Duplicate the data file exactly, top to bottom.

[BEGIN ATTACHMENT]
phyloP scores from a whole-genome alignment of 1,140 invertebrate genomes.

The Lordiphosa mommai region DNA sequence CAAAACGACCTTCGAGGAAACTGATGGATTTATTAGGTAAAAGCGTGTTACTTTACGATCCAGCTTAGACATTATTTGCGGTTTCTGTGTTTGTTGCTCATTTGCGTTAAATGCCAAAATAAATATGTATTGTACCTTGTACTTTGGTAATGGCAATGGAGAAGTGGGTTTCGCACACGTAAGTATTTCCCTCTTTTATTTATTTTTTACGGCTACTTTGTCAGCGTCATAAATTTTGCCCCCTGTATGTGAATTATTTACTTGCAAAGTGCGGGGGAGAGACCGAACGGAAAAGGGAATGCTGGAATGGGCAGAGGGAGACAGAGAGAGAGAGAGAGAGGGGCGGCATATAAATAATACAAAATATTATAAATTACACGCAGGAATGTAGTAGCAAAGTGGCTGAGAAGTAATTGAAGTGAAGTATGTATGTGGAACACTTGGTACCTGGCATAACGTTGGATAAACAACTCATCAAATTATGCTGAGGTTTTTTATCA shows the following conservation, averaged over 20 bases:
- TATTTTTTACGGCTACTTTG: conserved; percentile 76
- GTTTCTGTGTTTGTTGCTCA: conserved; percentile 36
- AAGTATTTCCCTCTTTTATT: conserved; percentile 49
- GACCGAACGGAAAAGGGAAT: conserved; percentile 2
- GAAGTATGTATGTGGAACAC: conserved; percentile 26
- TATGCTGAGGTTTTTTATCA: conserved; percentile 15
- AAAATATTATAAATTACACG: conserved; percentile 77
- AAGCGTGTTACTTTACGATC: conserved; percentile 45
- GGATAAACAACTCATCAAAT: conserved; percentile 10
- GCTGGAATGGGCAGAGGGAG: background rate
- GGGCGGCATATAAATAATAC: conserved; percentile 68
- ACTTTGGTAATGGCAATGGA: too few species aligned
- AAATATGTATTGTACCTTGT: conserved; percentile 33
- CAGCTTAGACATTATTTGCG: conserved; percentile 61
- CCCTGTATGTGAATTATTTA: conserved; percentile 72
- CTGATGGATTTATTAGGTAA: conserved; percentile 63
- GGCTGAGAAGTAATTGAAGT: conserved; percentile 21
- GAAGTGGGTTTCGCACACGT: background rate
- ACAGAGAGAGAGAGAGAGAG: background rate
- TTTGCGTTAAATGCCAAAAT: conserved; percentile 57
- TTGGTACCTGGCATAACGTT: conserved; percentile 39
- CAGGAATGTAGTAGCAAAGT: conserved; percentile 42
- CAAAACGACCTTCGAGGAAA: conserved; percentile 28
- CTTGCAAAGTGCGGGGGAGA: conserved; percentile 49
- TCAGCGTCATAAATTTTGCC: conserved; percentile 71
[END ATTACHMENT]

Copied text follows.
phyloP scores from a whole-genome alignment of 1,140 invertebrate genomes.

The Lordiphosa mommai region DNA sequence CAAAACGACCTTCGAGGAAACTGATGGATTTATTAGGTAAAAGCGTGTTACTTTACGATCCAGCTTAGACATTATTTGCGGTTTCTGTGTTTGTTGCTCATTTGCGTTAAATGCCAAAATAAATATGTATTGTACCTTGTACTTTGGTAATGGCAATGGAGAAGTGGGTTTCGCACACGTAAGTATTTCCCTCTTTTATTTATTTTTTACGGCTACTTTGTCAGCGTCATAAATTTTGCCCCCTGTATGTGAATTATTTACTTGCAAAGTGCGGGGGAGAGACCGAACGGAAAAGGGAATGCTGGAATGGGCAGAGGGAGACAGAGAGAGAGAGAGAGAGGGGCGGCATATAAATAATACAAAATATTATAAATTACACGCAGGAATGTAGTAGCAAAGTGGCTGAGAAGTAATTGAAGTGAAGTATGTATGTGGAACACTTGGTACCTGGCATAACGTTGGATAAACAACTCATCAAATTATGCTGAGGTTTTTTATCA shows the following conservation, averaged over 20 bases:
- TATTTTTTACGGCTACTTTG: conserved; percentile 76
- GTTTCTGTGTTTGTTGCTCA: conserved; percentile 36
- AAGTATTTCCCTCTTTTATT: conserved; percentile 49
- GACCGAACGGAAAAGGGAAT: conserved; percentile 2
- GAAGTATGTATGTGGAACAC: conserved; percentile 26
- TATGCTGAGGTTTTTTATCA: conserved; percentile 15
- AAAATATTATAAATTACACG: conserved; percentile 77
- AAGCGTGTTACTTTACGATC: conserved; percentile 45
- GGATAAACAACTCATCAAAT: conserved; percentile 10
- GCTGGAATGGGCAGAGGGAG: background rate
- GGGCGGCATATAAATAATAC: conserved; percentile 68
- ACTTTGGTAATGGCAATGGA: too few species aligned
- AAATATGTATTGTACCTTGT: conserved; percentile 33
- CAGCTTAGACATTATTTGCG: conserved; percentile 61
- CCCTGTATGTGAATTATTTA: conserved; percentile 72
- CTGATGGATTTATTAGGTAA: conserved; percentile 63
- GGCTGAGAAGTAATTGAAGT: conserved; percentile 21
- GAAGTGGGTTTCGCACACGT: background rate
- ACAGAGAGAGAGAGAGAGAG: background rate
- TTTGCGTTAAATGCCAAAAT: conserved; percentile 57
- TTGGTACCTGGCATAACGTT: conserved; percentile 39
- CAGGAATGTAGTAGCAAAGT: conserved; percentile 42
- CAAAACGACCTTCGAGGAAA: conserved; percentile 28
- CTTGCAAAGTGCGGGGGAGA: conserved; percentile 49
- TCAGCGTCATAAATTTTGCC: conserved; percentile 71